The Supreme Court Rejects Prima Facie Rule Against Reverse Payment Settlements

Mitchell IP LAW Alert!
entranceIn a decision sure to disappoint the Federal Trade Commission, FTC v. Actavis, Inc. (Supreme Court 2013), the Supreme Court has ruled 5-3 to reject the FTC’s request for a rule following the Third Circuit decision in K-Dur, to the effect that reverse payment settlements are prima facie a violation of the anti-trust laws in litigation involving pharmaceutical patents and generic applications for FDA approval (ANDAs). In a reverse payment settlement, the patent owner pays the first generic company to challenge the patent, to accept the patent validity and infringement thereof, in return for a license which will delay the generic entry into the market, but allow it to occur sooner than the patent would otherwise expire. Under the Hatch Waxman law governing generic pharmaceuticals, such a settlement will prevent other generics from obtaining approval any sooner, unless they go to the expense of challenging the patent and win at the appellate level. The FTC has been lobbying for years for a rule making such settlements an illegal violation of the anti-trust laws. For years they have preached this gospel annually at the Hatch Waxman Paragraph iv conference held by the American Conference Institute.
The Supreme Court has held instead that a rule-of-reason analysis applies to whether a reverse-payment patent settlement violates federal antitrust laws. Contrary to what other commentators may say, this decision does not change the present state of the law (except in the Third Circuit, where K-Dur is now abrogated). Reverse payment settlements have always been subject to anti-trust scrutiny under a rule of reason analysis. Most have been found reasonable, but some have not. If the settlement is reasonable in scope and duration, and affords pro-competitive benefits, it will not be found to violate the anti-trust law.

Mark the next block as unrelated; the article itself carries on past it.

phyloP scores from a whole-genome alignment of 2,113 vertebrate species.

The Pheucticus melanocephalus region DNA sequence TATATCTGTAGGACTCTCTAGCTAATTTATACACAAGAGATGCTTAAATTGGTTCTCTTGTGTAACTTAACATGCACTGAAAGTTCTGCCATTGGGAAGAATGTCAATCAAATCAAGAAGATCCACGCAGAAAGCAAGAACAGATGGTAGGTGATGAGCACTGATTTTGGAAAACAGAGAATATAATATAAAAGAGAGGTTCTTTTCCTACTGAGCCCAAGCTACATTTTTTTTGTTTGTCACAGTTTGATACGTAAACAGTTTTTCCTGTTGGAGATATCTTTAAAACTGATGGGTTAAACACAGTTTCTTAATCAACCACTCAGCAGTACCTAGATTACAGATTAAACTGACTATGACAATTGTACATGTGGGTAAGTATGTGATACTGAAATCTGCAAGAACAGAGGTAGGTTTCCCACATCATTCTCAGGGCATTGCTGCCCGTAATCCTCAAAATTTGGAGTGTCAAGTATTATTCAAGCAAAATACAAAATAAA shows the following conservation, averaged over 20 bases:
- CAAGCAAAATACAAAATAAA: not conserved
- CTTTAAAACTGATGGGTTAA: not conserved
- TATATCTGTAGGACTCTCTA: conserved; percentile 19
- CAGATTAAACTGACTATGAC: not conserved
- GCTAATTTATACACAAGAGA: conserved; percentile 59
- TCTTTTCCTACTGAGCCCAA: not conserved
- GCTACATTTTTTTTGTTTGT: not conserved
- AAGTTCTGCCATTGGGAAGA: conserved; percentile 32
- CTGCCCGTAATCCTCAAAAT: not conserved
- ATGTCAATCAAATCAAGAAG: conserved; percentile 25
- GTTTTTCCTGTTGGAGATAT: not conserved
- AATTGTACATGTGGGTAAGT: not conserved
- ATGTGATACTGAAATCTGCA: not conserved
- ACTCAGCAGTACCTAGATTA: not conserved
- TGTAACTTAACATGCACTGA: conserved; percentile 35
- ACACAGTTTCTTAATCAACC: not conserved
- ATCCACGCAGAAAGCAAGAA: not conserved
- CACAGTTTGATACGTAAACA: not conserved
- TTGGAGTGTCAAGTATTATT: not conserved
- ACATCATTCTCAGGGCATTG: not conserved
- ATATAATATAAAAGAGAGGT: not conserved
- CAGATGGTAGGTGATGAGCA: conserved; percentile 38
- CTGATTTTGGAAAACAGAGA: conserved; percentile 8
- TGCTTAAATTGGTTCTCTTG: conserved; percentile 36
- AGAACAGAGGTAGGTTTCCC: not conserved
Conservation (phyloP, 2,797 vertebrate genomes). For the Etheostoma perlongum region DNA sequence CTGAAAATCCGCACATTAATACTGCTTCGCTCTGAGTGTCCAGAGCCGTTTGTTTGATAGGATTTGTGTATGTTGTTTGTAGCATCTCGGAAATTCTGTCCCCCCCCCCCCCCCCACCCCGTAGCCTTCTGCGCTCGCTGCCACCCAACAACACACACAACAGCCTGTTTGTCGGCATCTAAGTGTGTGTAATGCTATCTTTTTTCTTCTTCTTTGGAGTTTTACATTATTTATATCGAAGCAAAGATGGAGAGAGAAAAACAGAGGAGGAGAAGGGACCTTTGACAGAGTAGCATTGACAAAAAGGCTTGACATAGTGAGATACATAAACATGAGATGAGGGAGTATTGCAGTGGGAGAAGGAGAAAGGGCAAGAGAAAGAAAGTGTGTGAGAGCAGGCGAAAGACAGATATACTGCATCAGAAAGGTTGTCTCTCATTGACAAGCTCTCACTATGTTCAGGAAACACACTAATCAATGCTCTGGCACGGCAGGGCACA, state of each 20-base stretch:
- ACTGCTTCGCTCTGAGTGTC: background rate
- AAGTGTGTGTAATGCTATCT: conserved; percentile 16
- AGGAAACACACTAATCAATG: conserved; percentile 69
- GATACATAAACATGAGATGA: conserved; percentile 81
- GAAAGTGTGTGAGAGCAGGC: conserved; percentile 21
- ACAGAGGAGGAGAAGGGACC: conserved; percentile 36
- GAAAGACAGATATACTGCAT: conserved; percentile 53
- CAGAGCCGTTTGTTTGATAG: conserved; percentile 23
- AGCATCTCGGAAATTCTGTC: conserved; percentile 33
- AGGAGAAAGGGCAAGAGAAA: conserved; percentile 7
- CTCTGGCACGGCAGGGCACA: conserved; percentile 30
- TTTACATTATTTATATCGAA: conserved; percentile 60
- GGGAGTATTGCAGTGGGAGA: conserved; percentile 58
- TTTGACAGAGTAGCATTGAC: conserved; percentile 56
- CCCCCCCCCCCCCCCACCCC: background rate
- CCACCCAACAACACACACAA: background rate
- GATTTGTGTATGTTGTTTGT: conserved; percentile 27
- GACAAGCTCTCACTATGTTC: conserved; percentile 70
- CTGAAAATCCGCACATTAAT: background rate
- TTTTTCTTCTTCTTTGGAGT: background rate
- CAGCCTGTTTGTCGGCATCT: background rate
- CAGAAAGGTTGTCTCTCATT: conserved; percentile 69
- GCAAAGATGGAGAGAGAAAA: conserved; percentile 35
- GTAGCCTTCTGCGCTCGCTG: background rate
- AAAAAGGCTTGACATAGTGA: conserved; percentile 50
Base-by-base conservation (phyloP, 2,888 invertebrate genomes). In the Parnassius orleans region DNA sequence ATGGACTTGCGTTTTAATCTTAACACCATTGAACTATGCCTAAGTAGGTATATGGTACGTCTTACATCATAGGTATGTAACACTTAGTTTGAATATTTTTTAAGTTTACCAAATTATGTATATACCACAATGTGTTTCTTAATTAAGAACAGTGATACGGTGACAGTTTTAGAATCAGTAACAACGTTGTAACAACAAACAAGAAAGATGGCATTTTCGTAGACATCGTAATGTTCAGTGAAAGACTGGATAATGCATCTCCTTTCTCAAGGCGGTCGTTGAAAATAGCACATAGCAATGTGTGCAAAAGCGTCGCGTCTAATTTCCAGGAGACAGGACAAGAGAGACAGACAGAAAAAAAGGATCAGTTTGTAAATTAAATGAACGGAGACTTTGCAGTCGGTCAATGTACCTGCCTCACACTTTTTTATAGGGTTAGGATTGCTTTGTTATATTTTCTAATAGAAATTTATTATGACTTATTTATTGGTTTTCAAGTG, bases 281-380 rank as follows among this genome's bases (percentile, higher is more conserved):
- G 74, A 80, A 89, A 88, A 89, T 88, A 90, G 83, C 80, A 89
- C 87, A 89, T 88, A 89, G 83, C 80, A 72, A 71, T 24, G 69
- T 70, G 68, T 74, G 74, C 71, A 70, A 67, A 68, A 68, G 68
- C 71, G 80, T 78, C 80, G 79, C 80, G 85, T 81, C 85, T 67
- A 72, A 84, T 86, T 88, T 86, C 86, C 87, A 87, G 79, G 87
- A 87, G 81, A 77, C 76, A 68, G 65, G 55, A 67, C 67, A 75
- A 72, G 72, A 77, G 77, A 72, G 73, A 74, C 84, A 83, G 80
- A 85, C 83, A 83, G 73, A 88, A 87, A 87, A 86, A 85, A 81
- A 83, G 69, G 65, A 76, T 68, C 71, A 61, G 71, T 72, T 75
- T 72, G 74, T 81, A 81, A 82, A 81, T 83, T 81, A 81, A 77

The law would have changed had the majority agreed with Chief Justice Roberts dissent, in which he argued that patents trump anti-trust and that a patentee should have the right to settle without regard to the anti-competitive nature of any settlement. Instead, the rule of reason will continue to apply to reverse payment settlements, and the possibility of such settlements will continue to be a major consideration in any generic company’s Hatch Waxman strategy decisions.